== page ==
First, phenomenologically, i.e. the self as experienced:  He suggested that the self is composed of the aspects of your experiencing that you see as most essential (as opposed to incidental or accidental), warm (or “precious,” as opposed to  emotionally cool), and central (as opposed to peripheral).

His functional definition became a developmental theory all by itself.  The self has seven functions, which tend to arise at certain times of one’s life:
 1.  Sense of body
 2.  Self-identity
 3.  Self-esteem
 4.  Self-extension
 5.  Self-image
 6.  Rational coping
 7.  Propriate striving

Sense of body develops in the first two years of life.  We have one, we feel its closeness, its warmth.  It has boundaries that pain and injury, touch and movement, make us aware of.  Allport had a favorite demonstration of this aspect of self:  Imagine spitting saliva into a cup -- and then drinking it down!  What’s the problem?  It’s the same stuff you swallow all day long!  But, of course, it has gone out from your bodily self and become, thereby, foreign to you.

Self-identity also develops in the first two years.  There comes a point were we recognize ourselves as continuing, as having a past, present, and future.  We see ourselves as individual entities, separate and different from others.  We even have a name!  Will you be the same person when you wake up tomorrow?  Of course -- we take that continuity for granted.

Self-esteem develops between two and four years old.  There also comes a time when we recognize that we have value, to others and to ourselves.  This is especially tied to a continuing development of our competencies.  This, for Allport, is what the “anal” stage is really all about!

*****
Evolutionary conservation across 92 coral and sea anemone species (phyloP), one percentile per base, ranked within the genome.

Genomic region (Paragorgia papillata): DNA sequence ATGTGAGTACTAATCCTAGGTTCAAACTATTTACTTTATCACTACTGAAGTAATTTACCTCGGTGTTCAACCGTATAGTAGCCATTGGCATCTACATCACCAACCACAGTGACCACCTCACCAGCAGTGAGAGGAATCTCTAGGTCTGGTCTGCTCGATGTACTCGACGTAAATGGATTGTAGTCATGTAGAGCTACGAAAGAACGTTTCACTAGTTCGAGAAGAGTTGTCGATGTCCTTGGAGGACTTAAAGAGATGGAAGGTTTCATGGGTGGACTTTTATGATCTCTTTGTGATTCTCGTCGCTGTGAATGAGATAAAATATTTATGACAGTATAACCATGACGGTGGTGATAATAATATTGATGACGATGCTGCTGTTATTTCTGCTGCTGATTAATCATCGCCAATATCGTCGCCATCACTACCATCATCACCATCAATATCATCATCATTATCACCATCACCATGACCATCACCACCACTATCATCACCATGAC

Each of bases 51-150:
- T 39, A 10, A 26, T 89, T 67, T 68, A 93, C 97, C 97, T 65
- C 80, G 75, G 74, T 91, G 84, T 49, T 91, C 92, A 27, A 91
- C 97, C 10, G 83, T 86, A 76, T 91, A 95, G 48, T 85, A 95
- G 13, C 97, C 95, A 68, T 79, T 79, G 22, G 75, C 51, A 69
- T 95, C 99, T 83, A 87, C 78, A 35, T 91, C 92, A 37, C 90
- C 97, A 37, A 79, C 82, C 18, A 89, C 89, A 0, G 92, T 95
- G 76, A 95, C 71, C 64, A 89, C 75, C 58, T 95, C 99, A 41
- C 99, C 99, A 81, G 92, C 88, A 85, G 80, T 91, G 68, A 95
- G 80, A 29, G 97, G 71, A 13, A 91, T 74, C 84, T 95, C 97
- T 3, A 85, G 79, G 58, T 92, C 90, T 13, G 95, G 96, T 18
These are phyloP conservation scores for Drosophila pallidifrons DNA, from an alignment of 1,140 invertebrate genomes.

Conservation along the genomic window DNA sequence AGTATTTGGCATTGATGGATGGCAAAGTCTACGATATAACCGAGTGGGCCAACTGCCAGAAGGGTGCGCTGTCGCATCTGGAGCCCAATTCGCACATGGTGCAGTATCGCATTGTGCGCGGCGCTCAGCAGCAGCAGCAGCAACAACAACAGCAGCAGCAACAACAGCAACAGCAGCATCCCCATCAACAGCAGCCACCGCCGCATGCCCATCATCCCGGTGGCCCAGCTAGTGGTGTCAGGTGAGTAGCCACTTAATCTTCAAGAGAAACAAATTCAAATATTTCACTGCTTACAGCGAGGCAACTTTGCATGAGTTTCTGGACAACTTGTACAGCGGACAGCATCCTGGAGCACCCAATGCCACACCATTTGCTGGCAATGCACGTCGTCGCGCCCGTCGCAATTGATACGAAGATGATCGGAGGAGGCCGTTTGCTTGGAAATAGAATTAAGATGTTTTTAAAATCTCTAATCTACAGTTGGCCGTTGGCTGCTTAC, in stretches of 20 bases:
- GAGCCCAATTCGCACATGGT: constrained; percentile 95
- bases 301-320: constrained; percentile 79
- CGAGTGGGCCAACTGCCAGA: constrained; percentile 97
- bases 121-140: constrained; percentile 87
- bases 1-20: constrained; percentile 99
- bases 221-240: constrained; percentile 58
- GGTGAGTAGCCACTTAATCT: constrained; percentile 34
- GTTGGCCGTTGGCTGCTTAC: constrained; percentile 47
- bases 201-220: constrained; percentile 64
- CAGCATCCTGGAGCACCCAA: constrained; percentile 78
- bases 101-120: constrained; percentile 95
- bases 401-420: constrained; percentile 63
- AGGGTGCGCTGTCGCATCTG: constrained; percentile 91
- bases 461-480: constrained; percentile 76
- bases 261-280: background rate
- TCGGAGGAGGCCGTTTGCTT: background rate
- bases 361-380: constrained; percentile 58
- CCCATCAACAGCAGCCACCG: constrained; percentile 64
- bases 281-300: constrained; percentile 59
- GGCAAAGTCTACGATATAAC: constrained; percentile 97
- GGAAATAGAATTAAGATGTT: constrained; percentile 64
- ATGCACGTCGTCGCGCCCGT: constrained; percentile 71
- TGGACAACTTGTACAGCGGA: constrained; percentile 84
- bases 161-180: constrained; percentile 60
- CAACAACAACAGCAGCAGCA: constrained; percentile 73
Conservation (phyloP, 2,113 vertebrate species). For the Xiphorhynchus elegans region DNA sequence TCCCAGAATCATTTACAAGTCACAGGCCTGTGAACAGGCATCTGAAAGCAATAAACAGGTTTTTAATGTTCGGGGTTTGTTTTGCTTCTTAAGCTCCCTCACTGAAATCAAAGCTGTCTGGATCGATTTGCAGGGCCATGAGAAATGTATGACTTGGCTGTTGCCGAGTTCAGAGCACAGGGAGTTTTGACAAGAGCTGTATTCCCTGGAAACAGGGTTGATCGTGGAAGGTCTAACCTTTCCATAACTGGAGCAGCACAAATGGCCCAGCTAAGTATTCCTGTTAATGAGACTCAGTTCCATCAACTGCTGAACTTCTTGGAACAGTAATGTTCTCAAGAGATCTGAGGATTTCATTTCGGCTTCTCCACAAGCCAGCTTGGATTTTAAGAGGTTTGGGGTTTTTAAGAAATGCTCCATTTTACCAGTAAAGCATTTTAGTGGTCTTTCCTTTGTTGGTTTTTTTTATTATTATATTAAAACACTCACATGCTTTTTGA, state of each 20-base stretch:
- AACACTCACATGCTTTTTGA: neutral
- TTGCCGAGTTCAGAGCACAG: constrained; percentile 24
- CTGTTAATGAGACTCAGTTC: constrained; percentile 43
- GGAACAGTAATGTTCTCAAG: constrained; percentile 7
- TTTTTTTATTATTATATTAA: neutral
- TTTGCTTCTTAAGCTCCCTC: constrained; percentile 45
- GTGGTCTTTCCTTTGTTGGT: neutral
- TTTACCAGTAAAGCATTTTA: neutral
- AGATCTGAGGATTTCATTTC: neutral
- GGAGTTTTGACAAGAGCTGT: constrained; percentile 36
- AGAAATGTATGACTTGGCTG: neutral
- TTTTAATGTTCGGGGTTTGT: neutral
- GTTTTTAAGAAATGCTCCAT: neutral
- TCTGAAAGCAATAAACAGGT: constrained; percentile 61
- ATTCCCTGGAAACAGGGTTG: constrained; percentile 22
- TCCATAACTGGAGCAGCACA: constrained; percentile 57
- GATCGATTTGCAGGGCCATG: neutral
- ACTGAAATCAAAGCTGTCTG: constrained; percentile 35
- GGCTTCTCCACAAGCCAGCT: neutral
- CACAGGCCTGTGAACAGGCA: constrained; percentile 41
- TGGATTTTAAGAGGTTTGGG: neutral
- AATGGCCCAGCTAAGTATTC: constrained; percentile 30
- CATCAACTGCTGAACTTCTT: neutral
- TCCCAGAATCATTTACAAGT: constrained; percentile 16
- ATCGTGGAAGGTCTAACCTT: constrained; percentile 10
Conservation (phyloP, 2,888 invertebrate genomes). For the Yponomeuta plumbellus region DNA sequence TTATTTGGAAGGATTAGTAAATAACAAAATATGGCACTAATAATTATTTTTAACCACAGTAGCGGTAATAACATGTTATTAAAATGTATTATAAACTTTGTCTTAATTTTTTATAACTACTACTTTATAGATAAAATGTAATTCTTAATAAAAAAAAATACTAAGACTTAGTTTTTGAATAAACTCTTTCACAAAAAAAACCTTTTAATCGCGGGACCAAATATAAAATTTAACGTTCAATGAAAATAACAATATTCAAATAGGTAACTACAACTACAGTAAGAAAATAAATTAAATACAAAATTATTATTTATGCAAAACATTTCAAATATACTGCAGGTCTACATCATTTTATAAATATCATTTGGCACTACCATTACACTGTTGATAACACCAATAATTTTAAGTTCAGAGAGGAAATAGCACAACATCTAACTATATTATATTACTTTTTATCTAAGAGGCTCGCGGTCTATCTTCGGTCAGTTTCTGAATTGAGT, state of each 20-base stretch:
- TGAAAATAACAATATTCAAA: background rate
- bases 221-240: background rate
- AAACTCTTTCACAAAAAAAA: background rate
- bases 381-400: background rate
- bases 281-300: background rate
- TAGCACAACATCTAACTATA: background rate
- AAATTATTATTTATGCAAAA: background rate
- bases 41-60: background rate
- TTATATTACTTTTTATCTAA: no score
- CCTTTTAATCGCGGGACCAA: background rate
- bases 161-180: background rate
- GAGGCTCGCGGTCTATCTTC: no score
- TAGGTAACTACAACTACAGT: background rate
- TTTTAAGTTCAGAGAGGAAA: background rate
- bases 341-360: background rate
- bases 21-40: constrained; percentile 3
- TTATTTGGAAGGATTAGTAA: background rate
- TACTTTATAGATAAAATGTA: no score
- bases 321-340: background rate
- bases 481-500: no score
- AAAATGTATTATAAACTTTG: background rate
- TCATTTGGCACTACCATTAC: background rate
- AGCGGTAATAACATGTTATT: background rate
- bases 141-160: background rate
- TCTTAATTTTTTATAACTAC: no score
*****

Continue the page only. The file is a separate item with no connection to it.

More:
Self-extension develops between four and six.  Certain things, people, and events around us also come to be thought of as central and warm, essential to my existence.  “My” is very close to “me!”  Some people define themselves in terms of their parents, spouse, or children, their clan, gang, community, college, or nation.  Some find their identity in activities:  I’m a psychologist, a student, a bricklayer.  Some find identity in a place:  my house, my hometown.  When my child does something wrong, why do I feel guilty?  If someone scratches my car, why do I feel like they just punches me?

Self-image also develops between four and six.  This is the “looking-glass self,” the me as others see me.  This is the impression I make on others, my “look,” my social esteem or status, including my sexual identity.  It is the beginning of what conscience, ideal self, and persona.

Rational coping is learned predominantly in the years from six till twelve.  The child begins to develop his or her abilities to deal with life’s problems rationally and effectively.  This  is analogous to Erikson’s “industry.”

Propriate striving doesn’t usually begin till after twelve years old.  This is my self as goals, ideal, plans, vocations, callings, a sense of direction, a sense of purpose.  The culmination of propriate striving, according to Allport, is the ability to say that I am the proprietor of my life -- i.e. the owner and operator!

(One can't help but notice the time periods Allport uses -- they are very close to the time periods of  Freud's stages!  But please understand that Allport's scheme is not a stage theory -- just a description of the usual way people develop.)

Traits or dispositions

Now, as the proprium is developing in this way, we are also developing personal traits, or personal dispositions.  Allport originally used the word traits, but found that so many people assumed he meant traits as perceived by someone looking at another person or measured by personality tests, rather than as unique, individual characteristics within a person, that he changed it to dispositions.